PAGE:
How business is adapting to Hong Kong's new reality – BBC

Foreign companies face a new business reality in Hong Kong. There's a rising sense of uncertainty washing over the corporate world here, as firms confront a shifting political landscape after months of unrest.
Millions of Hong Kong citizens have taken part in pro-democracy protests that have drawn the ire of many in mainland China.
Just this past weekend, thousands of people took to the streets to mark the fifth anniversary of China's government banning full democratic elections in Hong Kong, despite police outlawing the protests.
And on Sunday, demonstrators aimed to block access to the airport by suspending transport links in the city.
Business is counting the cost of the damage these protests have inflicted on the reputation of Hong Kong as a global financial hub, but far more worrying for companies is what many say is the strong-arming by China of companies in Hong Kong.
Cathay Pacific provides the strongest example yet of how perceived missteps in Beijing's eyes can harm businesses in the territory.
Dressed in black and carrying signs, hundreds of protesters gathered at a rally last week to support staff from the airline who say they lost their jobs because they supported the protests.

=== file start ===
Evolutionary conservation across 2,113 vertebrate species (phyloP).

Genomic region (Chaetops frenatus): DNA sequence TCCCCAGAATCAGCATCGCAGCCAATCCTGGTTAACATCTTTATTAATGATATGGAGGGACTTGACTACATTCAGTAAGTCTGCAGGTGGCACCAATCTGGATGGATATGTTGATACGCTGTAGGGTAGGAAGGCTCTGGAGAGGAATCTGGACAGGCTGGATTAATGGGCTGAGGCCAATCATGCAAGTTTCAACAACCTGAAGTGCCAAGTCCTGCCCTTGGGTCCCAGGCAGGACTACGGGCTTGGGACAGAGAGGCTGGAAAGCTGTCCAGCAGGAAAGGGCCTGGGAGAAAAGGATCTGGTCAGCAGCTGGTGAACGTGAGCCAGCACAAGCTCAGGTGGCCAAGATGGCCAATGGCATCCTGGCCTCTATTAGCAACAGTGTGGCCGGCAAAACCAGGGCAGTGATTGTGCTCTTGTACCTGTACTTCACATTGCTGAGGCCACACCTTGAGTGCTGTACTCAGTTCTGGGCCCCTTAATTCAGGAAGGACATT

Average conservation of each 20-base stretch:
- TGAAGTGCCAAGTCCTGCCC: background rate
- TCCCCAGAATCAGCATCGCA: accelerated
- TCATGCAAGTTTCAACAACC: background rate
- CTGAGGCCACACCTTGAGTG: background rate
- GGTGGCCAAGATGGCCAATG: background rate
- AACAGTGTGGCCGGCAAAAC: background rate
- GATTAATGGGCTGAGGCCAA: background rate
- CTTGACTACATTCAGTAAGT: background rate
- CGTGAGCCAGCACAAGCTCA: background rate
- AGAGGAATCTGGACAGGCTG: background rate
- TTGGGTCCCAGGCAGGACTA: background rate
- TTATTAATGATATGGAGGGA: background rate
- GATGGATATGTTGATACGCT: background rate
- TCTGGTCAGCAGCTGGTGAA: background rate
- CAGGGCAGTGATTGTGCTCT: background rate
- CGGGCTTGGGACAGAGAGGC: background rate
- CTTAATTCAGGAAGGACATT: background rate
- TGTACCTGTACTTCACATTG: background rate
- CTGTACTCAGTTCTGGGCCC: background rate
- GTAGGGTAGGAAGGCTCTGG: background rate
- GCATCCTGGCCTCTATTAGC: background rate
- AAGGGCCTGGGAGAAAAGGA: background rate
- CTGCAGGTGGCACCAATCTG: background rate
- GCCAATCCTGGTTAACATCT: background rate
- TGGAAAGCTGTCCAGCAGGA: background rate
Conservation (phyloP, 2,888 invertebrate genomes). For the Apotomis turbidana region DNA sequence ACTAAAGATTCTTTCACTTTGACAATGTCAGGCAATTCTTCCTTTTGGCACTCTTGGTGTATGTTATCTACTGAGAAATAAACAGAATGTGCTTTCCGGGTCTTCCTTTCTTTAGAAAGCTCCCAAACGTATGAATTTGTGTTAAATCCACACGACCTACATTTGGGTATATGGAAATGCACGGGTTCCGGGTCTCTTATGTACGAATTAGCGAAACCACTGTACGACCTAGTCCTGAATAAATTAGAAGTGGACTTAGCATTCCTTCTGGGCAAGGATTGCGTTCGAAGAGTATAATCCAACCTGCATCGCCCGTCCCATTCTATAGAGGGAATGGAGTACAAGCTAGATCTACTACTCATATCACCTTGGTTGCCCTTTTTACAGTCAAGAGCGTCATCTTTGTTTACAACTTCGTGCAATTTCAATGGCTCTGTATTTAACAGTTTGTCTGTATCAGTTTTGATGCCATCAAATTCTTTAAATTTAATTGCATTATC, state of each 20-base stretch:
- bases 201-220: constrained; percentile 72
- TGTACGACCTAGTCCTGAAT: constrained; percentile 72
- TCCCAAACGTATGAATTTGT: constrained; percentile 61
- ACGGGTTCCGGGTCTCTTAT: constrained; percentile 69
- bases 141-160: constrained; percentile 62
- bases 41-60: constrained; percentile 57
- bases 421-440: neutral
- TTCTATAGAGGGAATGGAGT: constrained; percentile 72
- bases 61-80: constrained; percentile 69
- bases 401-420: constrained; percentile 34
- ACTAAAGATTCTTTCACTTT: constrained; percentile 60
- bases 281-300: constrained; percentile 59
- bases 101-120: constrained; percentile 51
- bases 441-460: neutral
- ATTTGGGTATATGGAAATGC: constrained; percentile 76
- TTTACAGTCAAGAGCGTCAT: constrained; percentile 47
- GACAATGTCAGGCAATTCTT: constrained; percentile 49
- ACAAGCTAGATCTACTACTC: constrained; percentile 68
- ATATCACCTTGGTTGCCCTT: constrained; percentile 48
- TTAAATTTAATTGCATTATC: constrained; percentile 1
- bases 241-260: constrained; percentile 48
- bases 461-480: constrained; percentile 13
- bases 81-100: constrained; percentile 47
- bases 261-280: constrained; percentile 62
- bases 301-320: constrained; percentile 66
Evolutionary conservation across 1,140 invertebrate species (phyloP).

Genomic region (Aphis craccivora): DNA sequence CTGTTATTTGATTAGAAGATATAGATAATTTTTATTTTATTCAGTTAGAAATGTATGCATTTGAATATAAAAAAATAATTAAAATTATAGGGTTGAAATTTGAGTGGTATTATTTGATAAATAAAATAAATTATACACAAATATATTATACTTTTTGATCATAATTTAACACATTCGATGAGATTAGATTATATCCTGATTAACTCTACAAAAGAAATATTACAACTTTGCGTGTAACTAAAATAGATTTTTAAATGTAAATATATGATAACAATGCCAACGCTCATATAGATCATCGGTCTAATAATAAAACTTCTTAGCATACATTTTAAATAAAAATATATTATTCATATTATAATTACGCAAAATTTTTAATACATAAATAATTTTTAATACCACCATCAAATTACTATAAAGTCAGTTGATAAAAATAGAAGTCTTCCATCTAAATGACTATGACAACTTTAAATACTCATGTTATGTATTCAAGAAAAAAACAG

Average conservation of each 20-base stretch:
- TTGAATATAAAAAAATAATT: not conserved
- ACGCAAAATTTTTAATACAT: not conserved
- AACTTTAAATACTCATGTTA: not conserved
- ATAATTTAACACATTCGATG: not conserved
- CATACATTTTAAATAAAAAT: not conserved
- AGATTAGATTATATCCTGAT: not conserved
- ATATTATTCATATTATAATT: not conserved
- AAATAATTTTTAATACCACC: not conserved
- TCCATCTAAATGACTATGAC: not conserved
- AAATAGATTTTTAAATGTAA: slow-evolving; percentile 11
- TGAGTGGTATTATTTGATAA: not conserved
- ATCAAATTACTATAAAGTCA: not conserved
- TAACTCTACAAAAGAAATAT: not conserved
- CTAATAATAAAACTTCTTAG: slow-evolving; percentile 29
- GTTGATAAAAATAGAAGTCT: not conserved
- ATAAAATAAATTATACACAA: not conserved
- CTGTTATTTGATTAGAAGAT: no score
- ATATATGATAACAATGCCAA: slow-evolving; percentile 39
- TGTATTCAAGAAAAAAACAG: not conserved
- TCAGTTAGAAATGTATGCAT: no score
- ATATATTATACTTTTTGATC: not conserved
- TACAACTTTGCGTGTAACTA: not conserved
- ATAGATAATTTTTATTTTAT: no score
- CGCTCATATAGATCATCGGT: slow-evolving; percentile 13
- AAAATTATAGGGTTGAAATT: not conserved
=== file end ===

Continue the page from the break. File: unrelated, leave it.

No gas masks or tear gas here, just ordinary workers trying to make their voices heard.
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How Hong Kong got trapped in a cycle of violence
Many at the rally told me they were worried they could lose their jobs too – simply for thinking or saying something Beijing may not like.
"It's become more like China," one woman told me. "These are tactics used by Communist governments to silence people. Like allowing colleagues to tell on each other, just because they see something that is not in favour of the government. They could report that to the authorities and get that member of staff to be fired for no other reason."
It's not an unrealistic fear.
Earlier this month Cathay Pacific saw the high-profile resignation of chief executive Rupert Hogg, who said he had to take responsibility for the controversy over some of his staff joining pro-democracy protests, angering Beijing.
But many speculated Mr Hogg was forced out, because that's what China wanted.
"I've never seen anything quite like this," said one prominent businessman in Hong Kong, who didn't want to be identified.
"We have to walk a difficult tightrope now," he said. "No multinational is leaving yet, I've not seen any evidence of capital outflows, but companies are going to have to tell their staff to be far more careful about what they say and what they do. The Cathay Pacific example was a warning from Beijing."
Many in this city don't see themselves as part of China. They value being distinct and separate.
One country two systems has meant the rules have always been different here, and that's what's helped Hong Kong thrive.
But the sense now is that's changing.
Many in Hong Kong's crucial financial industry are reluctant to talk about how they're reacting to the political shifts, fearful of being singled out by China.